When a potentially business-changing idea is formed, it is good practice to protect it. To keep their ideas safe, entrepreneurs must possess a strong understanding of the limits and rights of intellectual property (IP). However, there are many misconceptions regarding what constitutes IP and the rights it should be afforded.
Myth: Pending Patents are Covered
Frequently, business owners believe that simply filing a patent grants the individual or company full rights. However, while it is under review, it is placed in pending status, which does not offer the full range of protection until the United States Patent and Trademark Office (USPTO) confirms the application. Additionally, not every request is approved, as it does need to meet the necessary requirements. While the patent is pending, the applicant does possess provisional rights to ensure security from potential infringers. Unfortunately, these rights do not offer the full range of protection. Limit the number of people who know about the idea by requiring employees working within IP to sign nondisclosure and noncompete agreements.
Myth: IP Needs a Large Budget
Protecting intellectual property is a strong, proactive business strategy. However, going through the proper channels to do so can be time consuming and expensive. Avoid over allocating cash to protecting IP, as a company’s ideas are useless if the business does not have the capital to produce the product or service at a profitable level. It helps to be able to identify which ideas need protection, and to create a budget that fits the financial and legal needs. These tactics can help keep an IP portfolio robust without draining resources.
Myth: IP is Owned by the Company
There is a common misconception that all IP created at a company is registered under the business, but that is not always true. Depending on the original documents, the patent belongs to whomever it is assigned to, which can be an individual. The management of IP grows more complex if the owner plans to sell the business and the property is under an individual’s name. This can cause challenging, lengthy court battles if the company wishes to regain the IP. Additionally, if the property is registered to the business, others within the company are able to make changes to it. For example, if a new board member or investor is granted a portion of the business’ equity, they now have access to change the IP.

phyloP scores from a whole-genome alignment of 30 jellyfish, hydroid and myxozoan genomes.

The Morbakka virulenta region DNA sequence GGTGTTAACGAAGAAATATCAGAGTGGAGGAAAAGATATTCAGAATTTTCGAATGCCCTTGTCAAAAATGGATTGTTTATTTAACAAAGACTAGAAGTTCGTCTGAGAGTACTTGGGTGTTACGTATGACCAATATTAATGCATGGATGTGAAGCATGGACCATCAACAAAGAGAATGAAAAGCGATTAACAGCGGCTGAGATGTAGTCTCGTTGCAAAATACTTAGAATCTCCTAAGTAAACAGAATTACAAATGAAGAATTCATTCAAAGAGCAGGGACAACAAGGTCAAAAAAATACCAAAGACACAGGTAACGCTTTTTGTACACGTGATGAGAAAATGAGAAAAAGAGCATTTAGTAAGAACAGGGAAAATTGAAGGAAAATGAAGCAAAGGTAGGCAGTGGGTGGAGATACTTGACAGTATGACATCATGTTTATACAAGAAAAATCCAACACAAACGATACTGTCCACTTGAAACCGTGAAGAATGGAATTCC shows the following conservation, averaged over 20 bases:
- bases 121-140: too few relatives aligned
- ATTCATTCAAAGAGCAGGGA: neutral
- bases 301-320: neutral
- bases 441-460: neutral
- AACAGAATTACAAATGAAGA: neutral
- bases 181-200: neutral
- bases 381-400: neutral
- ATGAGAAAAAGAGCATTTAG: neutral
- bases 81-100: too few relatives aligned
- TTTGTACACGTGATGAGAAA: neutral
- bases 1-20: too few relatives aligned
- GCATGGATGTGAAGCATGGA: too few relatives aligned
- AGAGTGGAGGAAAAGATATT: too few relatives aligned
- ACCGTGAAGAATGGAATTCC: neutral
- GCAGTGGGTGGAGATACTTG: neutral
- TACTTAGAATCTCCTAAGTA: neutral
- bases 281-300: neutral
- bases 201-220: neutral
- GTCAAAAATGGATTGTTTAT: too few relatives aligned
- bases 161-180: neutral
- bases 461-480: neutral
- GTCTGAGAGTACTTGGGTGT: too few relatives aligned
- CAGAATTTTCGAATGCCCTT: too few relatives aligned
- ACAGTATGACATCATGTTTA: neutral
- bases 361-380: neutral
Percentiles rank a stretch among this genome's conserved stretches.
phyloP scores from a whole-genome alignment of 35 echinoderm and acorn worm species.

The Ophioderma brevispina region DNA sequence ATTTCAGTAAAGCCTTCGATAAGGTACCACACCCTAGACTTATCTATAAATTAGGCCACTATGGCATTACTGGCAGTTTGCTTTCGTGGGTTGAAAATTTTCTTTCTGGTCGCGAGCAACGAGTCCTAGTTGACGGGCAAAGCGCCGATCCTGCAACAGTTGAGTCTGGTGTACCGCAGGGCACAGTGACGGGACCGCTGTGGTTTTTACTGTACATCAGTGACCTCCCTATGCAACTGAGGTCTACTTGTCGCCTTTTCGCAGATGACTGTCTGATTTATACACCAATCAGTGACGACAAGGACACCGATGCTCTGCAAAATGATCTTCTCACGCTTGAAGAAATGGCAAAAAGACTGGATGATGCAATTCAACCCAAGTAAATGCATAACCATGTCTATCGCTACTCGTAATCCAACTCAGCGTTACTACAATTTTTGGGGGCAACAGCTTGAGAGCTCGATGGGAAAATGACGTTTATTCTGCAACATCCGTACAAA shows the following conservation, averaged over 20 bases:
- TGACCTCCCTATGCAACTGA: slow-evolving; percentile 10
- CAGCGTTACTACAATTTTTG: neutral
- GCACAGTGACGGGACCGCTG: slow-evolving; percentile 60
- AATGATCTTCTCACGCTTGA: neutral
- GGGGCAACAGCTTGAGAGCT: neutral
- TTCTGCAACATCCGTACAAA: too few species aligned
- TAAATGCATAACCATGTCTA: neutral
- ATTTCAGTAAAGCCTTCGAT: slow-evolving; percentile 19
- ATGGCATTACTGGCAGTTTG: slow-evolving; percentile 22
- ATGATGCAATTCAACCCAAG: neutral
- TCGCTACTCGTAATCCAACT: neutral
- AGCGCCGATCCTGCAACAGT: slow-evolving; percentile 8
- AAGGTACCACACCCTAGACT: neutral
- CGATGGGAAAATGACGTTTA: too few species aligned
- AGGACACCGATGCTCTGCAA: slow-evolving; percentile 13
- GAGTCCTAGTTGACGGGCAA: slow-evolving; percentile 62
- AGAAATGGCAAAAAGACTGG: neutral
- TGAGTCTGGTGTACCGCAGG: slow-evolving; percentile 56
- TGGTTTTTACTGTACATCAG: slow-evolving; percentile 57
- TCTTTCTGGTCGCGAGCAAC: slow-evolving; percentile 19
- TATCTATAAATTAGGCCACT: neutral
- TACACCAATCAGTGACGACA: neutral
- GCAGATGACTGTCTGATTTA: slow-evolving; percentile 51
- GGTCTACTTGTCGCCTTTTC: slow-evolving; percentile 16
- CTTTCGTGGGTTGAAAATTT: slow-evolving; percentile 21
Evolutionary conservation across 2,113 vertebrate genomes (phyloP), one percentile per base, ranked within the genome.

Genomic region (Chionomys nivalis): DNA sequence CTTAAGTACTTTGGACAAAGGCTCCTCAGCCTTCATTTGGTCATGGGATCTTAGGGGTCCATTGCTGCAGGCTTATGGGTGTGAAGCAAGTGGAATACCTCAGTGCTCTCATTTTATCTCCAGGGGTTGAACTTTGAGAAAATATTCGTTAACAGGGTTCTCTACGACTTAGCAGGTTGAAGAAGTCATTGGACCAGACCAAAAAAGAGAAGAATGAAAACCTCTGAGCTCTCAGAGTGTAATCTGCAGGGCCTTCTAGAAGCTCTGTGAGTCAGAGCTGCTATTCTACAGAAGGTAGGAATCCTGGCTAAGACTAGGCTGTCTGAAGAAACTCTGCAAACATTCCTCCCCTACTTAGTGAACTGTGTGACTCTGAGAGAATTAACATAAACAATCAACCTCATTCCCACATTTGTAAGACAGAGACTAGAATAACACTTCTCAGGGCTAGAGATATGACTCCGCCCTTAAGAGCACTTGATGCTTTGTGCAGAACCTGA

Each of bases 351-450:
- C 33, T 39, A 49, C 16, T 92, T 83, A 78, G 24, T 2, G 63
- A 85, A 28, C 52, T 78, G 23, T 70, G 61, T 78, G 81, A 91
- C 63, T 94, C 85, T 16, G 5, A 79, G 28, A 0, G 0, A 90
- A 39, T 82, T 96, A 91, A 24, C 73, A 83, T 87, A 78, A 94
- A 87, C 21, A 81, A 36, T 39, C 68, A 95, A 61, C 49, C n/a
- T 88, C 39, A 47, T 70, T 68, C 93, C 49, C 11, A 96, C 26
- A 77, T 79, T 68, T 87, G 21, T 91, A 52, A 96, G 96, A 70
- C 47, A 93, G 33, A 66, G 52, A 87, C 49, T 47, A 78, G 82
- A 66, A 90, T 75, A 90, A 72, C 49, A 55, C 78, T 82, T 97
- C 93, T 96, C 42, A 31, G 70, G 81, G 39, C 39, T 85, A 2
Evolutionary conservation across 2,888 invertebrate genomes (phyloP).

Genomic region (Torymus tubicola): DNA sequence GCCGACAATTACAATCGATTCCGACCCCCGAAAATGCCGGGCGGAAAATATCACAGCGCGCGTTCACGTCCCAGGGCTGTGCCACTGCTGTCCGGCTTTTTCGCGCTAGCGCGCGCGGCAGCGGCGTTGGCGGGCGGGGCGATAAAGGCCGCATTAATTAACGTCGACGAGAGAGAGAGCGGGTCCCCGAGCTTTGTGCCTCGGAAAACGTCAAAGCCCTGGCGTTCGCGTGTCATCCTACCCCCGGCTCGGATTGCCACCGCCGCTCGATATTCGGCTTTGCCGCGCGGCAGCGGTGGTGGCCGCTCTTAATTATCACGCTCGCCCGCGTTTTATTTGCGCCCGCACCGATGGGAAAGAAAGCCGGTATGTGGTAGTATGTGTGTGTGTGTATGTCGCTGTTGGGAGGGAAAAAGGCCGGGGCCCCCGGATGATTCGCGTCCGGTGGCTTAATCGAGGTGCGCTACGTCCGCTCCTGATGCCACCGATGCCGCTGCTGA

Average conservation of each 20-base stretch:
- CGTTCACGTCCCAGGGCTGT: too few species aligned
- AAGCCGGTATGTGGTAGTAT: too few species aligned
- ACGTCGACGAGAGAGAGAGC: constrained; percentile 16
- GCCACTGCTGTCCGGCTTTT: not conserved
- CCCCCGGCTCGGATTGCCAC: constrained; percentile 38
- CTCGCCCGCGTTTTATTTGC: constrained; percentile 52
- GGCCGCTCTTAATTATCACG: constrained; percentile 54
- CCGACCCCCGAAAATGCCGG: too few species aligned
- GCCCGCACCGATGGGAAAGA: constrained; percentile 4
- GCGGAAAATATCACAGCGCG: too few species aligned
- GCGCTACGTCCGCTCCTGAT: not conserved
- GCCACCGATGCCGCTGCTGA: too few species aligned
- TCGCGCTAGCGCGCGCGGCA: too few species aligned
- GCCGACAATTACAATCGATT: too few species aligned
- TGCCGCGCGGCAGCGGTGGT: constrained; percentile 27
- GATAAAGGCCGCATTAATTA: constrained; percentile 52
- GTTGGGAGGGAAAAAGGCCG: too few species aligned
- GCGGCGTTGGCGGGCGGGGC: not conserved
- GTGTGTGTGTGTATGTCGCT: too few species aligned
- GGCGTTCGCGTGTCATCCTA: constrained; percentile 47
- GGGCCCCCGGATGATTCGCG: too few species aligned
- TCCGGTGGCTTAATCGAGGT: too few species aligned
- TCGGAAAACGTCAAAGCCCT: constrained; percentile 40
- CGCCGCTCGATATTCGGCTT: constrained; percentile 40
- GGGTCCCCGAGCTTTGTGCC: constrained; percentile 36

Myth: Patents are Awarded to Whomever Had the Idea First
Even if someone believes they are the first to reach an industry-shaping concept, there may be other entrepreneurs out there with a similar idea. While uncommon, patents may be denied if they are too similar to another or previously approved application. In 2013, the USPTO changed their regulations from “first-to-invent” to “first-to-file,” which means patents are granted to those who file for the application first, not who had the idea first. It is important to note that simply filing first does not guarantee protection. As mentioned above, pending status does not grant full rights, and there is a chance the patent is not approved by the USPTO. This adds more significance to the strong practice of being proactive with a company’s IP portfolio.
Intellectual property is not as black and white as many may believe, which can potentially lead to detrimental situations. The best way to manage a company's IP portfolio is to remain proactive and knowledgeable. Working with a business attorney can alleviate parts of the time-consuming process, as well as uncover new opportunities and prevent infringement.